An All-Consuming Century: Why Commercialism Won in Modern America

By Gary Cross | Go to book overview

CHAPTER 6
Markets Triumphant, 1980-2000

Ronald Reagan's election in 1980 marked the beginning of a new conservative era in the United States. In 2000, the end of this era was not yet in sight. In some ways, the Reagan Right attempted to restrain boundless consumption. Like their Prohibitionist forbears, this new generation of conservatives saw the danger of addictive desire in kicks-seeking drug users and sex-obsessed youths; the 1960s had unleashed a self-destructive indulgence, symbolized by the murderous cult of Charles Manson and the anarchic Altamont rock festival. The liberation of the libido from work and family responsibility, as preached by countercultural radicals, seemed to upset the critical balance of discipline and freedom that made capitalism succeed. The Right accused liberals of promising access to the American bounty to people who had contributed too little to prosperity and blamed the Left for raising impossible expectations of a bottomless cornucopia. These new conservatives saw the need to preserve family from the panderers of pleasure, yet they also encouraged materialism by denying the collective rights of consumers and tearing down the walls that held back the market from seeping into every corner of the American psyche and society. The result was a consumerism that moved even farther away from social cohesion and reality and toward an enveloping personal fantasy. If the culture of the 1960s generation contributed to a new, fragmenting, individualistic consumption, the unfettered market ideology of the Reagan generation only furthered that trend.

The New Right attempted to rein in consumerist desire, but only when it had to be satisfied by an “entitlement” or was expressed outside

-193-

Notes for this page

Add a new note
If you are trying to select text to create highlights or citations, remember that you must now click or tap on the first word, and then click or tap on the last word.
One moment ...
Default project is now your active project.
Project items

Items saved from this book

This book has been saved
Highlights (0)
Some of your highlights are legacy items.

Highlights saved before July 30, 2012 will not be displayed on their respective source pages.

You can easily re-create the highlights by opening the book page or article, selecting the text, and clicking “Highlight.”

Citations (0)
Some of your citations are legacy items.

Any citation created before July 30, 2012 will labeled as a “Cited page.” New citations will be saved as cited passages, pages or articles.

We also added the ability to view new citations from your projects or the book or article where you created them.

Notes (0)
Bookmarks (0)

You have no saved items from this book

Project items include:
  • Saved book/article
  • Highlights
  • Quotes/citations
  • Notes
  • Bookmarks
Notes
Cite this page

Cited page

Style
Citations are available only to our active members.
Sign up now to cite pages or passages in MLA, APA and Chicago citation styles.

(Einhorn, 1992, p. 25)

(Einhorn 25)

1

1. Lois J. Einhorn, Abraham Lincoln, the Orator: Penetrating the Lincoln Legend (Westport, CT: Greenwood Press, 1992), 25, http://www.questia.com/read/27419298.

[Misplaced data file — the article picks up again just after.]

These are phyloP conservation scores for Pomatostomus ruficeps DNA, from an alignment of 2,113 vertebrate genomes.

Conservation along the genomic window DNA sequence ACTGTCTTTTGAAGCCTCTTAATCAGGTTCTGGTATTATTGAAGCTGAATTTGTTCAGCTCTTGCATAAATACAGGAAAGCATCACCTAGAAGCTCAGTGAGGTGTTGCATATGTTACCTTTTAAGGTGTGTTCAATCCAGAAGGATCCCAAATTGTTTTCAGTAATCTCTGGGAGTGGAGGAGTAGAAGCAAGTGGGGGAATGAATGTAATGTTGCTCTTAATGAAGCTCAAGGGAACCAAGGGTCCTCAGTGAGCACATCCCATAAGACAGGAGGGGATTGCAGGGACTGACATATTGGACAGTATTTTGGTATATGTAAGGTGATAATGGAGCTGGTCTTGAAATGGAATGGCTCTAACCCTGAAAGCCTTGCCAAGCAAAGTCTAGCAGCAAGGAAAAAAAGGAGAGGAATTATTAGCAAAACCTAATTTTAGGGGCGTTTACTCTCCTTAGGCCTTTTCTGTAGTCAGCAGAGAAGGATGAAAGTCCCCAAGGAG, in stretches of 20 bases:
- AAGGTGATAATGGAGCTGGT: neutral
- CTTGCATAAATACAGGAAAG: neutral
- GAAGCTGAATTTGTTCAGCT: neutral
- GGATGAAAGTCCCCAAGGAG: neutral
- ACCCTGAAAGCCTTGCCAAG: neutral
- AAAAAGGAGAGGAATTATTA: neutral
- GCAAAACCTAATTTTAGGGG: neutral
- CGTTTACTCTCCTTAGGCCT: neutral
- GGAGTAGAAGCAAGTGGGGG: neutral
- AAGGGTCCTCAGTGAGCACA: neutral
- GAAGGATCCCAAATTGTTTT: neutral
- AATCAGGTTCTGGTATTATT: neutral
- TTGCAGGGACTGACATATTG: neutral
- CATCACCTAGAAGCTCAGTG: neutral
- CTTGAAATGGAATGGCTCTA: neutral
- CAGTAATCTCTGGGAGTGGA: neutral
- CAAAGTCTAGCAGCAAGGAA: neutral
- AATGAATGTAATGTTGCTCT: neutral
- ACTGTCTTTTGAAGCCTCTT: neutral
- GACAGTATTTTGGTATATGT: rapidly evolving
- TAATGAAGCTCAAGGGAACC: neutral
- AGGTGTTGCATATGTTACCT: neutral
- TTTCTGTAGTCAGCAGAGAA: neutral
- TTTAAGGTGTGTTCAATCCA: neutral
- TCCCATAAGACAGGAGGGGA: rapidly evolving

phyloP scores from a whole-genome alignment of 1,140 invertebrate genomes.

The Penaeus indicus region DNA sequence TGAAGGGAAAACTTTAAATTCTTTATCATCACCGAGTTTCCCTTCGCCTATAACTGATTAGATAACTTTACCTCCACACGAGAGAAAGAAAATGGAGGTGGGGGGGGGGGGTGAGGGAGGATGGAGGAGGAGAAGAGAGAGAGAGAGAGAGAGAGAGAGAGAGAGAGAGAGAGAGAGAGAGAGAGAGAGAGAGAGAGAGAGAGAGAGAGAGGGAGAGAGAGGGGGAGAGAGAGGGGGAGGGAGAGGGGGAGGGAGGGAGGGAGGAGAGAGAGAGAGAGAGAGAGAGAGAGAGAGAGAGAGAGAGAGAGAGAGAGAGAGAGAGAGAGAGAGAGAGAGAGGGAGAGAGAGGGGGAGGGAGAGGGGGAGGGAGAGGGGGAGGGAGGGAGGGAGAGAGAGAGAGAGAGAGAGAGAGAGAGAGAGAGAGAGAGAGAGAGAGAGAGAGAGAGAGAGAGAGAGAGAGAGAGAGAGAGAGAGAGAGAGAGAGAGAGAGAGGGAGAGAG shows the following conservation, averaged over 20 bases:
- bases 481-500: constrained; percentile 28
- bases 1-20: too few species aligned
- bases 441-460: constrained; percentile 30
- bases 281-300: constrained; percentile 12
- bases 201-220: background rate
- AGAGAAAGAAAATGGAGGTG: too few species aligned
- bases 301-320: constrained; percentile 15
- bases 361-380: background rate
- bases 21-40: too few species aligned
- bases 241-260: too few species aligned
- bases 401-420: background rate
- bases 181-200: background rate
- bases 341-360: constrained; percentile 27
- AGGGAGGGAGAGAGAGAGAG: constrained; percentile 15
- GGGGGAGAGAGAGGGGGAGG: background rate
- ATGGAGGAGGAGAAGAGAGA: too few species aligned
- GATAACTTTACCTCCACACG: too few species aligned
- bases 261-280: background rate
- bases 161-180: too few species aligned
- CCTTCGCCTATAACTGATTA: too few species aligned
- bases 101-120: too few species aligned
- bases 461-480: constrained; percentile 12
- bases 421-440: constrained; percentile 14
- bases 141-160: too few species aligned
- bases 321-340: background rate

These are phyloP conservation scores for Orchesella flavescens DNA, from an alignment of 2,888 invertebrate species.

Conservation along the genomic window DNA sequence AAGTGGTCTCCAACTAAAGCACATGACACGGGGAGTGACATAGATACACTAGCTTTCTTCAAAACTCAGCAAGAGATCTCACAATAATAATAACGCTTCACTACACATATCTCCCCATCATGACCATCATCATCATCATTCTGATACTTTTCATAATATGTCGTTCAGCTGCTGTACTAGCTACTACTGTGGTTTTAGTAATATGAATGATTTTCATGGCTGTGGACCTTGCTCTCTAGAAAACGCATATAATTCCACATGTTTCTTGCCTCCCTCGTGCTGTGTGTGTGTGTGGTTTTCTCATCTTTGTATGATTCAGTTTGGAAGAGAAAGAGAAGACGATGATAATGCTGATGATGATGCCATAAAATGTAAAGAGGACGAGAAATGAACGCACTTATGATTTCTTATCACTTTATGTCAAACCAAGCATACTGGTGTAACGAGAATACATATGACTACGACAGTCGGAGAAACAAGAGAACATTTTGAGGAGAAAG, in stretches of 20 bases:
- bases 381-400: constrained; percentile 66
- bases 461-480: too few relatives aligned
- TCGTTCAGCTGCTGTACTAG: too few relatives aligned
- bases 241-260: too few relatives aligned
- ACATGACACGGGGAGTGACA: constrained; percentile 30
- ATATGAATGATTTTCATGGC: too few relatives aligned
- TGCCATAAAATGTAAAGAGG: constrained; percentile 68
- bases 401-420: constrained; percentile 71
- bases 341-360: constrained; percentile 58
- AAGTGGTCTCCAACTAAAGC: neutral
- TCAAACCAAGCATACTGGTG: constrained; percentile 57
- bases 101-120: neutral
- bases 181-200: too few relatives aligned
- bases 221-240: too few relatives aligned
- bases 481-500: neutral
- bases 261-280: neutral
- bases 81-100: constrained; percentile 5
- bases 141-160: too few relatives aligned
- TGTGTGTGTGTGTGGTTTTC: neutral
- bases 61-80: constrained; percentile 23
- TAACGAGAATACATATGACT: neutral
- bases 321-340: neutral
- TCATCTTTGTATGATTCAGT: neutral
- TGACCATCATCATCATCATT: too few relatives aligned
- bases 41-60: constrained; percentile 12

Cited page

Bookmark this page
An All-Consuming Century: Why Commercialism Won in Modern America
Table of contents

Table of contents

  • Title Page iii
  • Contents v
  • Preface vii
  • Chapter 1 - The Irony of the Century 1
  • Chapter 2 - Setting the Course, 1900-1930 17
  • Chapter 3 - Promises of More, 1930-1960 67
  • Chapter 4 - Coping with Abundance 111
  • Chapter 5 - A New Consumerism, 1960-1980 145
  • Chapter 6 - Markets Triumphant, 1980-2000 193
  • Chapter 7 - An Ambiguous Legacy 233
  • Notes 253
  • Index 307
  • The Politics of the Asian Economic Crisis 323
Settings

Settings

Typeface
Text size Smaller Larger Reset View mode
Search within

Search within this book

Look up

Look up a word

  • Dictionary
  • Thesaurus
Please submit a word or phrase above.
Print this page

Print this page

Why can't I print more than one page at a time?

Full screen
/ 323

matching results for page

Cited passage

Style
Citations are available only to our active members.
Sign up now to cite pages or passages in MLA, APA and Chicago citation styles.

"Portraying himself as an honest, ordinary person helped Lincoln identify with his audiences." (Einhorn, 1992, p. 25).

"Portraying himself as an honest, ordinary person helped Lincoln identify with his audiences." (Einhorn 25)

"Portraying himself as an honest, ordinary person helped Lincoln identify with his audiences."1

1. Lois J. Einhorn, Abraham Lincoln, the Orator: Penetrating the Lincoln Legend (Westport, CT: Greenwood Press, 1992), 25, http://www.questia.com/read/27419298.

Cited passage

Welcome to the new Questia Reader

The Questia Reader has been updated to provide you with an even better online reading experience.  It is now 100% Responsive, which means you can read our books and articles on any sized device you wish.  All of your favorite tools like notes, highlights, and citations are still here, but the way you select text has been updated to be easier to use, especially on touchscreen devices.  Here's how:

1. Click or tap the first word you want to select.
2. Click or tap the last word you want to select.

OK, got it!

Thanks for trying Questia!

Please continue trying out our research tools, but please note, full functionality is available only to our active members.

Your work will be lost once you leave this Web page.

For full access in an ad-free environment, sign up now for a FREE, 1-day trial.

Already a member? Log in now.